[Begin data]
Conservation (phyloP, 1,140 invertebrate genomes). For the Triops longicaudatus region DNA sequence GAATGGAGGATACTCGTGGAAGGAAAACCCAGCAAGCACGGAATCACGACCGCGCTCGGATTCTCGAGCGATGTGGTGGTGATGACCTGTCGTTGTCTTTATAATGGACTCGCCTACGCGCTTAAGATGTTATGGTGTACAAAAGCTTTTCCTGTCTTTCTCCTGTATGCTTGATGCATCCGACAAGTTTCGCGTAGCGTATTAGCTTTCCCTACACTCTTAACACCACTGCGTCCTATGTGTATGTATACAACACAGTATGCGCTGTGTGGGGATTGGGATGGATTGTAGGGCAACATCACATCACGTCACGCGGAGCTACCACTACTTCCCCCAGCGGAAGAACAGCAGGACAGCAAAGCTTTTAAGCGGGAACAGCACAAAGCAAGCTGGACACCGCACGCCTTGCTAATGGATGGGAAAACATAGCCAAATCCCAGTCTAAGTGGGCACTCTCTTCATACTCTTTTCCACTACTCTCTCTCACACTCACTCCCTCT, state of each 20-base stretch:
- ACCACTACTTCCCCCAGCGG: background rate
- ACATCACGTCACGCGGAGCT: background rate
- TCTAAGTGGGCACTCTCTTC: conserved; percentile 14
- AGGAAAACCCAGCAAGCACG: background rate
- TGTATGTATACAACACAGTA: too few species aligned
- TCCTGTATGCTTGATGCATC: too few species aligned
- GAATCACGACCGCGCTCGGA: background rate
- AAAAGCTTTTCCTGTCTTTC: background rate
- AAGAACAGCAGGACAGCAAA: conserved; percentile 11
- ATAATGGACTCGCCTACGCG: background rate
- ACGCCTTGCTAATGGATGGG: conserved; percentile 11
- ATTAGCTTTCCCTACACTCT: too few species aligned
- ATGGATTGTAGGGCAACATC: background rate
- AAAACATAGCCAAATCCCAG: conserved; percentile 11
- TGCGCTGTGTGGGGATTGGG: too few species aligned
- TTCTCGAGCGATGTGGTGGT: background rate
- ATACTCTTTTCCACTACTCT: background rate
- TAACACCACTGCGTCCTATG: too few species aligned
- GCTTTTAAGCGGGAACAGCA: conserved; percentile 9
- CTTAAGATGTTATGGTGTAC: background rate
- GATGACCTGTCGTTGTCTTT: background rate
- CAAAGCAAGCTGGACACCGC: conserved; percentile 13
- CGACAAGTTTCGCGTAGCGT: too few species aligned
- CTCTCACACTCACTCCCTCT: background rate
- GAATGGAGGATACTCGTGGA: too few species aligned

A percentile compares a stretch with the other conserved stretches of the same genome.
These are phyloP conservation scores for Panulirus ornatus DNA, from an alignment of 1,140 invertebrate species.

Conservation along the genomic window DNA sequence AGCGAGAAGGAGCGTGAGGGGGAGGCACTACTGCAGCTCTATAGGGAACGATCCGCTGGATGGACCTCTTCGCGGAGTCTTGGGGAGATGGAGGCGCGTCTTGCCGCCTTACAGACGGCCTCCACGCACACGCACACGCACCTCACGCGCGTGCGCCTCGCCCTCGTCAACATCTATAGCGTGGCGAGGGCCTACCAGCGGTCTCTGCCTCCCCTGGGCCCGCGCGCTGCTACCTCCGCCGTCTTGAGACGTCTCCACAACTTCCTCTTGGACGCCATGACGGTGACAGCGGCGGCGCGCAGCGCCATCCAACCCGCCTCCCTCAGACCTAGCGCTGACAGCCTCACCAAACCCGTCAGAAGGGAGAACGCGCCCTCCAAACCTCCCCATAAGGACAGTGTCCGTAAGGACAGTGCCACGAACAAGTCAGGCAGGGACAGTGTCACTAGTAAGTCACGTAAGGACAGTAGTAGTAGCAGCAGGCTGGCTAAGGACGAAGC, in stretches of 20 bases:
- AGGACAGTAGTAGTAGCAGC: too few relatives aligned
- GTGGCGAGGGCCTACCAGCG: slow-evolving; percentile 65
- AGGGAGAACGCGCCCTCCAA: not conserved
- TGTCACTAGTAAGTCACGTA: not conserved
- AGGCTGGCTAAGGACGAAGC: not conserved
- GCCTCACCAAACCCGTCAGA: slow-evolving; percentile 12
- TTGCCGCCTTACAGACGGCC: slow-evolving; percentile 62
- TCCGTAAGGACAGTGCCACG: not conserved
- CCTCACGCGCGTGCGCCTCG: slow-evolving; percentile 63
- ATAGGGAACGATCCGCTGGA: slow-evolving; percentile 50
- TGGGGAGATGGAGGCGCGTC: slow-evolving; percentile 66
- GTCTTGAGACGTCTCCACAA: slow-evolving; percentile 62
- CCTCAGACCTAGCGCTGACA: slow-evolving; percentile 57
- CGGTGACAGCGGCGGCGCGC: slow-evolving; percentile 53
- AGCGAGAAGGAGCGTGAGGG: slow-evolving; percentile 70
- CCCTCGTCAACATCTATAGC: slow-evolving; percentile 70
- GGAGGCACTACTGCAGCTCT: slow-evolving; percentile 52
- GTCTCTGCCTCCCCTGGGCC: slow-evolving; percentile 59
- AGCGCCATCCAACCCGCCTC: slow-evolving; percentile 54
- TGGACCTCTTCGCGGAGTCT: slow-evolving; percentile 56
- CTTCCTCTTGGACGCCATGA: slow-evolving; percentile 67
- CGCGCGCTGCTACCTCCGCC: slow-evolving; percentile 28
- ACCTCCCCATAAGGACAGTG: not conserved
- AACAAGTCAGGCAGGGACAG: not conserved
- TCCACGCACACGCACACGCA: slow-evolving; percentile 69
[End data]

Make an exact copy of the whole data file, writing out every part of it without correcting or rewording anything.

Conservation (phyloP, 1,140 invertebrate genomes). For the Triops longicaudatus region DNA sequence GAATGGAGGATACTCGTGGAAGGAAAACCCAGCAAGCACGGAATCACGACCGCGCTCGGATTCTCGAGCGATGTGGTGGTGATGACCTGTCGTTGTCTTTATAATGGACTCGCCTACGCGCTTAAGATGTTATGGTGTACAAAAGCTTTTCCTGTCTTTCTCCTGTATGCTTGATGCATCCGACAAGTTTCGCGTAGCGTATTAGCTTTCCCTACACTCTTAACACCACTGCGTCCTATGTGTATGTATACAACACAGTATGCGCTGTGTGGGGATTGGGATGGATTGTAGGGCAACATCACATCACGTCACGCGGAGCTACCACTACTTCCCCCAGCGGAAGAACAGCAGGACAGCAAAGCTTTTAAGCGGGAACAGCACAAAGCAAGCTGGACACCGCACGCCTTGCTAATGGATGGGAAAACATAGCCAAATCCCAGTCTAAGTGGGCACTCTCTTCATACTCTTTTCCACTACTCTCTCTCACACTCACTCCCTCT, state of each 20-base stretch:
- ACCACTACTTCCCCCAGCGG: background rate
- ACATCACGTCACGCGGAGCT: background rate
- TCTAAGTGGGCACTCTCTTC: conserved; percentile 14
- AGGAAAACCCAGCAAGCACG: background rate
- TGTATGTATACAACACAGTA: too few species aligned
- TCCTGTATGCTTGATGCATC: too few species aligned
- GAATCACGACCGCGCTCGGA: background rate
- AAAAGCTTTTCCTGTCTTTC: background rate
- AAGAACAGCAGGACAGCAAA: conserved; percentile 11
- ATAATGGACTCGCCTACGCG: background rate
- ACGCCTTGCTAATGGATGGG: conserved; percentile 11
- ATTAGCTTTCCCTACACTCT: too few species aligned
- ATGGATTGTAGGGCAACATC: background rate
- AAAACATAGCCAAATCCCAG: conserved; percentile 11
- TGCGCTGTGTGGGGATTGGG: too few species aligned
- TTCTCGAGCGATGTGGTGGT: background rate
- ATACTCTTTTCCACTACTCT: background rate
- TAACACCACTGCGTCCTATG: too few species aligned
- GCTTTTAAGCGGGAACAGCA: conserved; percentile 9
- CTTAAGATGTTATGGTGTAC: background rate
- GATGACCTGTCGTTGTCTTT: background rate
- CAAAGCAAGCTGGACACCGC: conserved; percentile 13
- CGACAAGTTTCGCGTAGCGT: too few species aligned
- CTCTCACACTCACTCCCTCT: background rate
- GAATGGAGGATACTCGTGGA: too few species aligned

A percentile compares a stretch with the other conserved stretches of the same genome.
These are phyloP conservation scores for Panulirus ornatus DNA, from an alignment of 1,140 invertebrate species.

Conservation along the genomic window DNA sequence AGCGAGAAGGAGCGTGAGGGGGAGGCACTACTGCAGCTCTATAGGGAACGATCCGCTGGATGGACCTCTTCGCGGAGTCTTGGGGAGATGGAGGCGCGTCTTGCCGCCTTACAGACGGCCTCCACGCACACGCACACGCACCTCACGCGCGTGCGCCTCGCCCTCGTCAACATCTATAGCGTGGCGAGGGCCTACCAGCGGTCTCTGCCTCCCCTGGGCCCGCGCGCTGCTACCTCCGCCGTCTTGAGACGTCTCCACAACTTCCTCTTGGACGCCATGACGGTGACAGCGGCGGCGCGCAGCGCCATCCAACCCGCCTCCCTCAGACCTAGCGCTGACAGCCTCACCAAACCCGTCAGAAGGGAGAACGCGCCCTCCAAACCTCCCCATAAGGACAGTGTCCGTAAGGACAGTGCCACGAACAAGTCAGGCAGGGACAGTGTCACTAGTAAGTCACGTAAGGACAGTAGTAGTAGCAGCAGGCTGGCTAAGGACGAAGC, in stretches of 20 bases:
- AGGACAGTAGTAGTAGCAGC: too few relatives aligned
- GTGGCGAGGGCCTACCAGCG: slow-evolving; percentile 65
- AGGGAGAACGCGCCCTCCAA: not conserved
- TGTCACTAGTAAGTCACGTA: not conserved
- AGGCTGGCTAAGGACGAAGC: not conserved
- GCCTCACCAAACCCGTCAGA: slow-evolving; percentile 12
- TTGCCGCCTTACAGACGGCC: slow-evolving; percentile 62
- TCCGTAAGGACAGTGCCACG: not conserved
- CCTCACGCGCGTGCGCCTCG: slow-evolving; percentile 63
- ATAGGGAACGATCCGCTGGA: slow-evolving; percentile 50
- TGGGGAGATGGAGGCGCGTC: slow-evolving; percentile 66
- GTCTTGAGACGTCTCCACAA: slow-evolving; percentile 62
- CCTCAGACCTAGCGCTGACA: slow-evolving; percentile 57
- CGGTGACAGCGGCGGCGCGC: slow-evolving; percentile 53
- AGCGAGAAGGAGCGTGAGGG: slow-evolving; percentile 70
- CCCTCGTCAACATCTATAGC: slow-evolving; percentile 70
- GGAGGCACTACTGCAGCTCT: slow-evolving; percentile 52
- GTCTCTGCCTCCCCTGGGCC: slow-evolving; percentile 59
- AGCGCCATCCAACCCGCCTC: slow-evolving; percentile 54
- TGGACCTCTTCGCGGAGTCT: slow-evolving; percentile 56
- CTTCCTCTTGGACGCCATGA: slow-evolving; percentile 67
- CGCGCGCTGCTACCTCCGCC: slow-evolving; percentile 28
- ACCTCCCCATAAGGACAGTG: not conserved
- AACAAGTCAGGCAGGGACAG: not conserved
- TCCACGCACACGCACACGCA: slow-evolving; percentile 69